I don't see application for "short-range, ultra high-speed wireless technology". What is use for? Today we (at least I) don't keep tens of gigabytes of files on smartphone. Music, Picture, Movie and App... most of them are on cloud storage. When sharing information between smartphones, most people (at least around me) just put it on blog then forward URL. I see less frequently people shareing information by "old school" file transfer - crossover cable, peer-to-peer connection or USB/SD memory.
Faster is better, only if that comes in same cost and ease of use. 60GHz radio is limited for short range, it takes precious PCB and antenna footprint, draw more power from battery. Will consumer find out more value of 60GHz than its price? There's something I can't be convinced...
Actually, faster can be better even if it does cost a little more. Personally I have a few TB of video data at home. Even as that mores more to streaming from central servers the video density is increasing. Right now I habitually hook up an Ethernet cable to transfer large amounts of data to and from a laptop. If I could do that via short-range faster wireless I might be interested.
WiFi is not just for smartphones. WiFi replaces Ethernet in most homes these days, used by laptops and desktops. And WiFi is always short range anyway, so moving up to 60 GHz will not create a huge change in the WiFi coverage expectations.
I don't think WiFi would necessarily be expected to carry baseband video data, like HDMI does, however WiGig could even do that, if called upon. If monitor vendors start embedding WiFi in their products, without the whole IP stack, then one could contemplate transferring uncompressed video and audio, at layer 2, from STB to monitor. A layer 2 version of wireless HDMI. Could happen.
Well, Wifi can penetrate through a few walls and cover a normal sized house. But 60 GHz will not be receivable after even one wall, thus the applications would be limited to one room like replacing HDMI as you mentioned.
@MB - can you even see it working well in a starbucks? At 60 GHz even another customer moving between you and the Wireless Access Point could mess up your signal. Though I guess you could have multiple WAPs, as we do at the moment at my work, just closer together?
I think this is good idea of transferring large data through a wireless connection. 60 GHz sounds big and that is a great speed. The problem is that it will be at a close range and I don't think that it can be used in crowded star bucks. Another problem is the battery it will use to power it, take for example; using your Smartphone battery how long will it take? I don't think that that will be a good use for 60 GHz. And still think that WiFi is good for now.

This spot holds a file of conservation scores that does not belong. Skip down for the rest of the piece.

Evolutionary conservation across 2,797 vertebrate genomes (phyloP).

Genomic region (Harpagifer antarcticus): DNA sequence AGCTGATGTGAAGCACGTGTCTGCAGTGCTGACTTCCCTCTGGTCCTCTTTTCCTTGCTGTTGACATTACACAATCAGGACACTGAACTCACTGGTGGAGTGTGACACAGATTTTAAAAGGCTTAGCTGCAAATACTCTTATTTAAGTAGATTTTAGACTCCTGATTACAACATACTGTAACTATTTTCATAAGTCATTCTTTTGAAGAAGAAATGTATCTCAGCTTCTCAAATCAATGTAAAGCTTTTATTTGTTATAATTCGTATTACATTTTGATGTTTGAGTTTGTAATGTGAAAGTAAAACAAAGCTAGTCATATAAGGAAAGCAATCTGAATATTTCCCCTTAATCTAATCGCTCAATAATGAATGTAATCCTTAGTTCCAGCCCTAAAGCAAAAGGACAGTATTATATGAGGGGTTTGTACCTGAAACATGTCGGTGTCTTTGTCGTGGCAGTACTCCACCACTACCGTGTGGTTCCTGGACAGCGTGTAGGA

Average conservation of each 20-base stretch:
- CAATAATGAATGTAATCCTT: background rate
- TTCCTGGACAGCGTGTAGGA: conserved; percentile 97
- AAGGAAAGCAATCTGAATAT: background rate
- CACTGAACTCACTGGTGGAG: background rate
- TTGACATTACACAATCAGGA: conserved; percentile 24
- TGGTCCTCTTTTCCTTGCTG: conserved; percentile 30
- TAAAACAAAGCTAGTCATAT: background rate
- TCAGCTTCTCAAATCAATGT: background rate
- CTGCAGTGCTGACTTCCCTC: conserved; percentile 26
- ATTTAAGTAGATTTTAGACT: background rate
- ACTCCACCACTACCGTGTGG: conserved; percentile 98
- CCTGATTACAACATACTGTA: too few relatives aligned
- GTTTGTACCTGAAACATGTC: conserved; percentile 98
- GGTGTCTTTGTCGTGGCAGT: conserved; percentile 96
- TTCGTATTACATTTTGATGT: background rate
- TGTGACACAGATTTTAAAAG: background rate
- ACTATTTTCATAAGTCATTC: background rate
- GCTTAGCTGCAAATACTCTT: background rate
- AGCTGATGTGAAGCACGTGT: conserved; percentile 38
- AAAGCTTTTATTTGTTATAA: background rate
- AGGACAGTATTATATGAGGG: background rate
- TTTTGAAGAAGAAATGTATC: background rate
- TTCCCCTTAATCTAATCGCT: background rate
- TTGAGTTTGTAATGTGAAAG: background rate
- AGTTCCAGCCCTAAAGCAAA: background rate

"Right now I habitually hook up an Ethernet cable to transfer large amounts of data to and from a laptop."
When I have to do large data transfers such as backing up a hard drive, I usually let it run while I'm doing something else, am out of the house, or overnight. So, even if it tkes several hours, it's not as though I'm waiting aroundfor it to run.
Don't expect to just skip 802.11ac, and replace your 802.11n Wi-Fi network with WiGig. Because it operates in the 60GHz frequency range, WiGig has severe limitations in terms of range. A higher frequency means a shorter wavelength. A shorter wavelength equals higher attenuation, and shorter range. Your Wi-Fi network operating in the 2.4GHz or 5GHz range can extend for hundreds of feet—from your desk to the board room, or from one end of your house to the other. WiGig has a range of about 30 feet.
Replace your 802.11n network? I just replaced my g router with n last week, and only because the g router needed to be power cycled every week. I could have boght an ac router but what's the point? I have no ac devices.
The new router is nice because it has the ability to have guest networks and USB storage.
What are the engineering and design challenges in creating successful IoT devices? These devices are usually small, resource-constrained electronics designed to sense, collect, send, and/or interpret data. Some of the devices need to be smart enough to act upon data in real time, 24/7. Are the design challenges the same as with embedded systems, but with a little developer- and IT-skills added in? What do engineers need to know? Rick Merritt talks with two experts about the tools and best options for designing IoT devices in 2016. Specifically the guests will discuss sensors, security, and lessons from IoT deployments.